LONDON—The week ahead will be one of the most dramatic in British politics in decades. A sequence of parliamentary votes will decide the future of the British economy—or perhaps plunge it into chaos.
The government of Theresa May will one more time submit to Parliament an agreement to transition out of the European Union over the next two years. That agreement is widely disliked in Parliament and could well lose again.
In that case, Parliament will face the prospect of crashing out of the EU without a deal on March 29, which terrifies just about everybody.
The likeliest alternative then would be a humbling request to the EU for a delay of the March 29 deadline to allow Britain more time to get its act together.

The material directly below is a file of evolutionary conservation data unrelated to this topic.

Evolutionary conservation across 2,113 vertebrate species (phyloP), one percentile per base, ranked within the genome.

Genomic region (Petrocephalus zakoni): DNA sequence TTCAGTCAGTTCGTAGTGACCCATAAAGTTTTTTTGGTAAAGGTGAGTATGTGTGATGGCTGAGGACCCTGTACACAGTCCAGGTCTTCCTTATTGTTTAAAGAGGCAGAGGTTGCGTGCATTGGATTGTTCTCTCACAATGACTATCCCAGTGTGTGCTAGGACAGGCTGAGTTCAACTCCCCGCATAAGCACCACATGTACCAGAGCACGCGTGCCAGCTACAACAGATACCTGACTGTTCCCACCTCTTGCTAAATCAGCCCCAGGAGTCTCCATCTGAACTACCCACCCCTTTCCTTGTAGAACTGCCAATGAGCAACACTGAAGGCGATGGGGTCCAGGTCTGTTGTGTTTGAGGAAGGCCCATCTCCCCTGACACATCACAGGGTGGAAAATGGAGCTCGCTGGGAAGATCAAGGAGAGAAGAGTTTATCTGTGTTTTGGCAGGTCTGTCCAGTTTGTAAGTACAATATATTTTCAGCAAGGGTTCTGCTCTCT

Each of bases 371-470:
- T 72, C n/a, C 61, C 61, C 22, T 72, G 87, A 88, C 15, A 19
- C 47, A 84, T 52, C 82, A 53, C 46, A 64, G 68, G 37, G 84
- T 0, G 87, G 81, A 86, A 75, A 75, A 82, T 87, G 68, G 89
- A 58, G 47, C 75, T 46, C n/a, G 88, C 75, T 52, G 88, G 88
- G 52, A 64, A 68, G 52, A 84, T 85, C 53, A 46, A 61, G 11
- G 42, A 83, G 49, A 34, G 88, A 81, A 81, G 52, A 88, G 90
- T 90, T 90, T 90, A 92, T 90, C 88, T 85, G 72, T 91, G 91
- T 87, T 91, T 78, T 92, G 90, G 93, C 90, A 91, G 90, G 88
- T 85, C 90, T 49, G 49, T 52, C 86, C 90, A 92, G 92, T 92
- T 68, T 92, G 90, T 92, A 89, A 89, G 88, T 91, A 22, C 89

Or very possibly something entirely different could happen—a heart-stopping game of roulette with the world’s sixth-largest economy. (It was fifth, just a year ago, but the post-Brexit collapse in the value of the pound against the euro has elevated France ahead of the U.K.)
As Britain and Europe brace against the future, maybe it’s worthwhile to reassess how they arrived at this impasse.
In the background of Brexit loom the economic troubles that have discredited elites across the Western world. The financial crisis of 2008 hit the United Kingdom even harder than the United States—and did damage that has proved more enduring. As of the end of 2018, average wages in the U.K. remain well below their 2007 peak.